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Orchids, one of the most fascinating, beautiful and peculiar variety among the flowering plants, have always been considered difficult to grow. But given the right climatic and cultural conditions, they can thrive anywhere and will flower regularly.

These plants belongs to the Orchidacae family, with all the difference in size, shape, colour, scent or lack of it. They are the most rapidly changing group of plants on earth with over 880 genera and 28,000 species.

Once the cultural needs of these fascinating plants are understood, growing orchids is relatively simple. It becomes a deeply satisfying and therapeutic activity. If given the right climatic and cultural conditions, they can thrive anywhere and will flower regularly. Some species of orchids may flower two or three times a year and some flower annually.

Orchids are divided into two basic growth types, namely monopodial and sympodial. Monopodial orchids have a central stem which grows continuously from the tip. They have no pseudobulbs, but produce new growth from the crown of the plant. Flowers are produced from the stem between
the leaves, usually alternately from side to side. Sympodial orchids possess a rhizome which sends out a shoot. This develops into a stem and leaves and eventually produces flowers. In time, from the base of this growth, a new shoot develops and so on in a continuous cycle. The buds are often, though not always, protected by a sheath.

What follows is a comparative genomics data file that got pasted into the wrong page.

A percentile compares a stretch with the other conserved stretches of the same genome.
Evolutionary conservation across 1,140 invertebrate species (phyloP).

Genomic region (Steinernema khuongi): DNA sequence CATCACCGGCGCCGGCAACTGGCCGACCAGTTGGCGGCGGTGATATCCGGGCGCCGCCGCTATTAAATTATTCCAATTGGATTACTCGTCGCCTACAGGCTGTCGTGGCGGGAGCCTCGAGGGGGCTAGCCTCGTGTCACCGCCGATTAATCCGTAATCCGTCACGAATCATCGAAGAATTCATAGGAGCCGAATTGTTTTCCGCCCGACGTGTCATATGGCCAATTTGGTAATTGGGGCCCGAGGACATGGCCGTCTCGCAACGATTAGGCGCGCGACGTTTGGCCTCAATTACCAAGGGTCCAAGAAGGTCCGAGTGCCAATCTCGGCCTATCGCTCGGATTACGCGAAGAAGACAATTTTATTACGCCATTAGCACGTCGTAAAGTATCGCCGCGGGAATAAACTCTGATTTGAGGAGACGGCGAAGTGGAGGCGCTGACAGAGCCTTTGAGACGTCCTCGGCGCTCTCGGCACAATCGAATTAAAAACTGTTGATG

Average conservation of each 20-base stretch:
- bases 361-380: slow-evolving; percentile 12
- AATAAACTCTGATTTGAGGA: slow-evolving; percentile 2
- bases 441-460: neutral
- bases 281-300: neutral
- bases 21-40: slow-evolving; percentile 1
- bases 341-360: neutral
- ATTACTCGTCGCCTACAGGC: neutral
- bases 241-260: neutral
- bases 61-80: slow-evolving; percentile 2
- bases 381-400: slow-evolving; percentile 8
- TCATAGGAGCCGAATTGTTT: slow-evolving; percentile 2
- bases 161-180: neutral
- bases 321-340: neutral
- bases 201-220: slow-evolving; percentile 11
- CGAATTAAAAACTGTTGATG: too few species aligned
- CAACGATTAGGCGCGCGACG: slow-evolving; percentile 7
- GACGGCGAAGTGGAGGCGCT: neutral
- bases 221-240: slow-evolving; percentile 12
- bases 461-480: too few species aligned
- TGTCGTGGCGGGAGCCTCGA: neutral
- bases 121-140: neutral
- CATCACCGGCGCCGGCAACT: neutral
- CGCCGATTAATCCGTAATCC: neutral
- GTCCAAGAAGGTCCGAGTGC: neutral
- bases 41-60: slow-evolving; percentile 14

According to their different growth habits, orchids are generally divided into three main categories namely epiphytes, lithophytes and terrestrials. Epiphytes are suited for home culture and are grown perched high in the trees clinging to branches or in the trunk apex of the tree. They derive their nutrients from the air, rain, and any decaying vegetation which the roots can contact. They have specialised aerial roots which have a white spongy layer of cells called velamen. This protects the inner root tissues and absorbs water. These roots will also often dangle free in the atmosphere. Lithophytes can be seen covering the bases and forks of trees or filling crevices in rocks. They can absorb a maximum supply of nutrients from decaying mosses, humus and washed down soil. Terrestrials are soil loving plants growing in the ground, having a symbiotic relation with a special fungus. This fungus invades the cells of the root's outer layer, providing the plants with the nutrients and is essential for the seed germination of most orchids. It is the lack of this fungus that prevents many terrestrial orchids from surviving when removed from their natural environment to an alien one.